Chihuly Garden and Glass

Some may argue that Dale Chihuly’s glass sculptures have become too mass-produced, with many similar-looking pieces displayed around the world. However, each of his garden installations has a unique quality, due to the ways in which the glass pieces are integrated with the landscape. One of the best examples is the outdoor component of the Chihuly Garden and Glass museum in Seattle, since this garden was designed for both sculpture and plantings, effectively combining and balancing the two.










Photos by Alice Webb

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Freeway Park, Seattle

I had the opportunity to visit Jim Ellis Freeway Park in downtown Seattle last June – an iconic public space designed by landscape architects Lawrence Halprin & Angela Danadjieva. It was the first park built over a freeway, and was conceived as a means of re-connecting neighborhoods that were severed from the downtown when Interstate 5 was built. The original section of the park was opened on July 4, 1976 – the nation’s bicentennial.

The park’s structures were designed in the brutalist style that was in vogue at the time, including board-formed concrete walls, planters, and fountain elements. Also, Halprin envisioned the character of this space as “freeway vernacular” (hence the emphasis on concrete), while representing the region’s mountain ranges with the various heights and shapes of the fountain structures. Waterfalls were a large part of the fountains during the early years of the park, and effectively masked the noise from vehicular traffic on the freeway below. However, due to maintenance and safety concerns, some of the fountains were shut off in more recent years. When I visited, no water was running, and I don’t know whether the fountains are turned on at all during the summer.

Plantings throughout the park were also designed to help mask freeway noise and to reduce vehicular pollution. The plant communities represent those typically found in the natural areas of the nearby mountains, and include many mature trees and broadleaf evergreen shrubs.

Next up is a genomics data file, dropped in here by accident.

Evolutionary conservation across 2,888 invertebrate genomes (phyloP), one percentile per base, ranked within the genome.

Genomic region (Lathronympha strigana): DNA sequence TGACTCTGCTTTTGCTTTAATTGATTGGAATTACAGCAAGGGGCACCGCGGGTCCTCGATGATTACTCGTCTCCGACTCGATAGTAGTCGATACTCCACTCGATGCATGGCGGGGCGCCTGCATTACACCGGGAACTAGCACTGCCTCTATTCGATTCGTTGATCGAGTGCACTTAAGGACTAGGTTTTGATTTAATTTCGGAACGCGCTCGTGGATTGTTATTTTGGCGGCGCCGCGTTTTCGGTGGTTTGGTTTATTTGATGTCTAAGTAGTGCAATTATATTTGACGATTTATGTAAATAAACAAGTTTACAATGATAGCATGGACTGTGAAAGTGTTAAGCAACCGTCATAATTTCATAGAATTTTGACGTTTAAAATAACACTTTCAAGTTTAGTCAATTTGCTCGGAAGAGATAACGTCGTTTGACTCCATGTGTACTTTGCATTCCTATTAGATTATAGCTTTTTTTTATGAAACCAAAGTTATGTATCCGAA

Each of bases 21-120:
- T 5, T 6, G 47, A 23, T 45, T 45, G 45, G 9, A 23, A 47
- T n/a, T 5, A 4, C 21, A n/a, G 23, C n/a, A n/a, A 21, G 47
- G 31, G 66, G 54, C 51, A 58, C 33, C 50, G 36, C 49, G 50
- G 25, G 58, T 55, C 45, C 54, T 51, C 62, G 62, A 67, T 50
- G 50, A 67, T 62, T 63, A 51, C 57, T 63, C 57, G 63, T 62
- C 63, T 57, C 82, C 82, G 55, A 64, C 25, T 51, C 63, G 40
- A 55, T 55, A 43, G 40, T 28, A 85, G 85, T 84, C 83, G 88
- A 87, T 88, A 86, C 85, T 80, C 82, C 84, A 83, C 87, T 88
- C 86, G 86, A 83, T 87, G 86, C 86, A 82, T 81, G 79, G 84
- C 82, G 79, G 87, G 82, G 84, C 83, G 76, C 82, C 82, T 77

Urban parks built in this style in the decades following World War II have often suffered from neglect in recent years, but this space seems to be relatively well-maintained and appreciated, at least for now. I hope the interest and support for Freeway Park will persist into the future.


Main fountain structure in Freeway Park


Typical zig-zag walkway with seating


One of several park entrances


Smaller fountain structure next to one of the park’s plazas


Typical seating design


Main fountain structure, sans water

Photos by Alice Webb

An Urban Dog Park



I’m back from a blogging hiatus, and I’ve got a few sites to post about that I visited during a trip to Seattle earlier this year. The first is a unique little dog park on 6th Avenue, on Amazon’s campus but open to the public, tucked between a tall building and the company’s new “Spheres” near the downtown.

Most leash-free sites that come to mind are the suburban variety with large fenced lawns – although this one is small, it’s a valuable amenity for those urban-dwelling canines who don’t have their own yards to roam. Dogs who live in the city are probably used to smaller, cramped quarters anyway, so they don’t need a lot of space to run around and socialize off-leash.

This little dog park is the best-looking one I’ve ever seen – although the dogs don’t care, their humans probably appreciate the pleasant features of this space. Instead of being separated from the street and other areas with fencing, the designers took advantage of the grade change of the site and included a retaining wall which works very well as a barrier. This wall is an attractive metal gabion which includes a carefully-placed line of aqua-colored glass stones along the center.

The park also contains a little patch of lawn (artificial, I’m assuming); rocks (for peeing?); a dog-height drinking fountain; and a multi-level platform (perhaps so the pups can play “king of the hill”). And, of course, there’s the requisite doggy poop bag station. The whole park looks like it’s regularly washed down to keep things clean.

I rate this space as a win-win for both the dogs and their people.
 
Photo by Alice Webb